Today is Martin Luther King Jr. Day in the United States, and the 303rd day of my fourth year of doing tai chi daily. I did four iterations of the form to the four directions, and then I re-read Martin Luther King, Jr.’s April 16th, 1963 Letter from a Birmingham Jail.
MLK’s Letter is not nearly so often quoted as his “I have a dream” speech, delivered on August 28th of that year. But Letter is about White silence in the face of Black oppression, and it seems especially relevant after the year just passed:
But more basically, I am in Birmingham because injustice is here. Just as the prophets of the eighth century B.C. left their villages and carried their “thus saith the Lord” far beyond the boundaries of their home towns, and just as the Apostle Paul left his village of Tarsus and carried the gospel of Jesus Christ to the far corners of the Greco Roman world, so am I compelled to carry the gospel of freedom beyond my own home town. Like Paul, I must constantly respond to the Macedonian call for aid.
Moreover, I am cognizant of the interrelatedness of all communities and states. I cannot sit idly by in Atlanta and not be concerned about what happens in Birmingham. Injustice anywhere is a threat to justice everywhere. We are caught in an inescapable network of mutuality, tied in a single garment of destiny. Whatever affects one directly, affects all indirectly. Never again can we afford to live with the narrow, provincial “outside agitator” idea. Anyone who lives inside the United States can never be considered an outsider anywhere within its bounds.
We have watched in the last year while Ferguson blew up in response to the death of Michael Brown. But as much as it was about Michael Brown, it also wasn’t: in part, it was about a systematic effort to make the African-American, mostly-poor community in St. Louis county bear most of the cost of running the local government for the benefit of the White business community.
Which, King says, is all too common. And which the White clergy have never called people to account for, or to object to, or to condemn:
You deplore the demonstrations taking place in Birmingham. But your statement, I am sorry to say, fails to express a similar concern for the conditions that brought about the demonstrations. I am sure that none of you would want to rest content with the superficial kind of social analysis that deals merely with effects and does not grapple with underlying causes. It is unfortunate that demonstrations are taking place in Birmingham, but it is even more unfortunate that the city’s white power structure left the Negro community with no alternative.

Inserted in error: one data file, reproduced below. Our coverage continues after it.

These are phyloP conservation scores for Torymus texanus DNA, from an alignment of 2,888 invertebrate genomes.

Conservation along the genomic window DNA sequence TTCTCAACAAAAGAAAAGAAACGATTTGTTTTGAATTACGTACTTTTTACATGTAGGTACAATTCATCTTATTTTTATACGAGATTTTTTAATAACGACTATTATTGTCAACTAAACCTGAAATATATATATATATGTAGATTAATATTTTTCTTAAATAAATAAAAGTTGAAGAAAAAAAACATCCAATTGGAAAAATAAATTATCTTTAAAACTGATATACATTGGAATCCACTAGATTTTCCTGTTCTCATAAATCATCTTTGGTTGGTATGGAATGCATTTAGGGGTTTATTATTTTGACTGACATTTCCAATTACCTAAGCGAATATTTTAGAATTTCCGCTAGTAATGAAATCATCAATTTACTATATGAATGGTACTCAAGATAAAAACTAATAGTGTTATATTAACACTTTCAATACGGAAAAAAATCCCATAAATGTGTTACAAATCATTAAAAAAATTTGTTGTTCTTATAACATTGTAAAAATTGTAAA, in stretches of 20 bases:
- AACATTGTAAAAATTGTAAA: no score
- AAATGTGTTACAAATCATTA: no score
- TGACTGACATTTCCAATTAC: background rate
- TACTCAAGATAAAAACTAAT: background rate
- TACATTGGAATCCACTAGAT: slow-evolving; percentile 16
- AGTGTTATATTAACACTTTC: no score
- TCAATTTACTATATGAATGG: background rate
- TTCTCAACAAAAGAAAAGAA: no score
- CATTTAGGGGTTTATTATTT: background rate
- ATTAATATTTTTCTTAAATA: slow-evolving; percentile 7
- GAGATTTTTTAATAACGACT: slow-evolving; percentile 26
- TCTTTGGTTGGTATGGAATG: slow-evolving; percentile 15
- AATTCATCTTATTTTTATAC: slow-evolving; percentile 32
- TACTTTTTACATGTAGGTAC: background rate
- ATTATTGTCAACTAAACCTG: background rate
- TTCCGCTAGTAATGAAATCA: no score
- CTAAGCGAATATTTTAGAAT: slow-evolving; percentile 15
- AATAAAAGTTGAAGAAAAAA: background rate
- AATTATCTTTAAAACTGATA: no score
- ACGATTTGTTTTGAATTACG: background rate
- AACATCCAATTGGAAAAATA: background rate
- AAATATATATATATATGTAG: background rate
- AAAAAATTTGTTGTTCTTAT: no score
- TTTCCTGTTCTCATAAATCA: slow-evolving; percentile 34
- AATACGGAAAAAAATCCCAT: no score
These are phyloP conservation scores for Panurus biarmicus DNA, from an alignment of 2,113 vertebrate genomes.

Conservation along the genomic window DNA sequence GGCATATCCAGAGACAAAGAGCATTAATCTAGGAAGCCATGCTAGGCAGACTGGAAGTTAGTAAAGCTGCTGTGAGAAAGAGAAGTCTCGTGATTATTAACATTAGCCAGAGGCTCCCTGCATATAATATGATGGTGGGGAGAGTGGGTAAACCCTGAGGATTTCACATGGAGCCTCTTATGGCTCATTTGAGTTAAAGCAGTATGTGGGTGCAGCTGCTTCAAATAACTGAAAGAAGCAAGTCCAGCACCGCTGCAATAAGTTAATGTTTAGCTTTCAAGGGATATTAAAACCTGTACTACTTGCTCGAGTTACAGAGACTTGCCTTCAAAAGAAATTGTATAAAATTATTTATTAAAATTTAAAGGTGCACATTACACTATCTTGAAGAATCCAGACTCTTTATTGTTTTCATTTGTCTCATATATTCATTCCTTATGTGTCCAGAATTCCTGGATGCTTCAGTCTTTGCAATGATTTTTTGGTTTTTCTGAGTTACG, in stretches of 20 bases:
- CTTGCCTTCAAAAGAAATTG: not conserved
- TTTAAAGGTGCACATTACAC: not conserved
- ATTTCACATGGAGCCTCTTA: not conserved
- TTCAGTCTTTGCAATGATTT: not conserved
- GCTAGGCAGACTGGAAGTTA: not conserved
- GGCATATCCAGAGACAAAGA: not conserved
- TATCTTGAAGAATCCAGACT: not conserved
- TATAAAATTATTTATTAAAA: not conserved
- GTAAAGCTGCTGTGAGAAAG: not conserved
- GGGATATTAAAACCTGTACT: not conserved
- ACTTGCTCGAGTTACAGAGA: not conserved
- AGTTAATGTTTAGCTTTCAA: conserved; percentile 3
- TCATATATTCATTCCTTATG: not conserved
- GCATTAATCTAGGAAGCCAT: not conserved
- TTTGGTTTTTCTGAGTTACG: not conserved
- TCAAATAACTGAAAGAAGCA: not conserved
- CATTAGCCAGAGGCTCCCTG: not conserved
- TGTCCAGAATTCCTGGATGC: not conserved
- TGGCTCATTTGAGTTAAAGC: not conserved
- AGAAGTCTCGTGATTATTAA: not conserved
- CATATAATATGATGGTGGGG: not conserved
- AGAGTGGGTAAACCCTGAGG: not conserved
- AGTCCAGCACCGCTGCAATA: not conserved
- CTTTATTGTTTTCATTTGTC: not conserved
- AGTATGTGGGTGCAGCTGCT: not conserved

In example after example, tied to the specifics of time and place, King reveals the ways in which the African-American community has been patient, has been careful, has been responsible, has consulted with itself and with God, hoping for clarity.
And it hasn’t worked:
I must make two honest confessions to you, my Christian and Jewish brothers. First, I must confess that over the past few years I have been gravely disappointed with the white moderate. I have almost reached the regrettable conclusion that the Negro’s great stumbling block in his stride toward freedom is not the White Citizen’s Counciler or the Ku Klux Klanner, but the white moderate, who is more devoted to “order” than to justice; who prefers a negative peace which is the absence of tension to a positive peace which is the presence of justice; who constantly says: “I agree with you in the goal you seek, but I cannot agree with your methods of direct action”; who paternalistically believes he can set the timetable for another man’s freedom; who lives by a mythical concept of time and who constantly advises the Negro to wait for a “more convenient season.” Shallow understanding from people of good will is more frustrating than absolute misunderstanding from people of ill will. Lukewarm acceptance is much more bewildering than outright rejection.
And this is indeed the ongoing challenge of our time. We — we citizens of this United States — allow our political leadership to gerrymander communities to limit minority voting; to allow them to use police to quell peaceful demonstrations; to raise fees and fines for basic government operations; to apply laws selectively; to allow banks to redline minority districts; to allow police to shoot on sight and get away with it.
And we know it’s unjust. And we don’t do anything about it. Certainly we don’t do enough about it. And we’ve let it corrupt our politics, our legal systems, our conceptions of justice, our ethics, our religion, our science, our understanding of history, our educational institutions, and our mysticism.
I have heard numerous southern religious leaders admonish their worshipers to comply with a desegregation decision because it is the law, but I have longed to hear white ministers declare: “Follow this decree because integration is morally right and because the Negro is your brother.” In the midst of blatant injustices inflicted upon the Negro, I have watched white churchmen stand on the sideline and mouth pious irrelevancies and sanctimonious trivialities. In the midst of a mighty struggle to rid our nation of racial and economic injustice, I have heard many ministers say: “Those are social issues, with which the gospel has no real concern.” And I have watched many churches commit themselves to a completely other worldly religion which makes a strange, un-Biblical distinction between body and soul, between the sacred and the secular.
I finish my reading, feeling renewed and condemned and honored and reminded, all over again, of why I honor Dr. Martin Luther King as a saint of the Church, and why I regard him as an American prophet.
Tai chi isn’t always about tai chi. Sometimes it’s about being still, and listening to the voices of the past. And sometimes it’s about figuring out how to take action in the face of injustice — softly, carefully, grounded…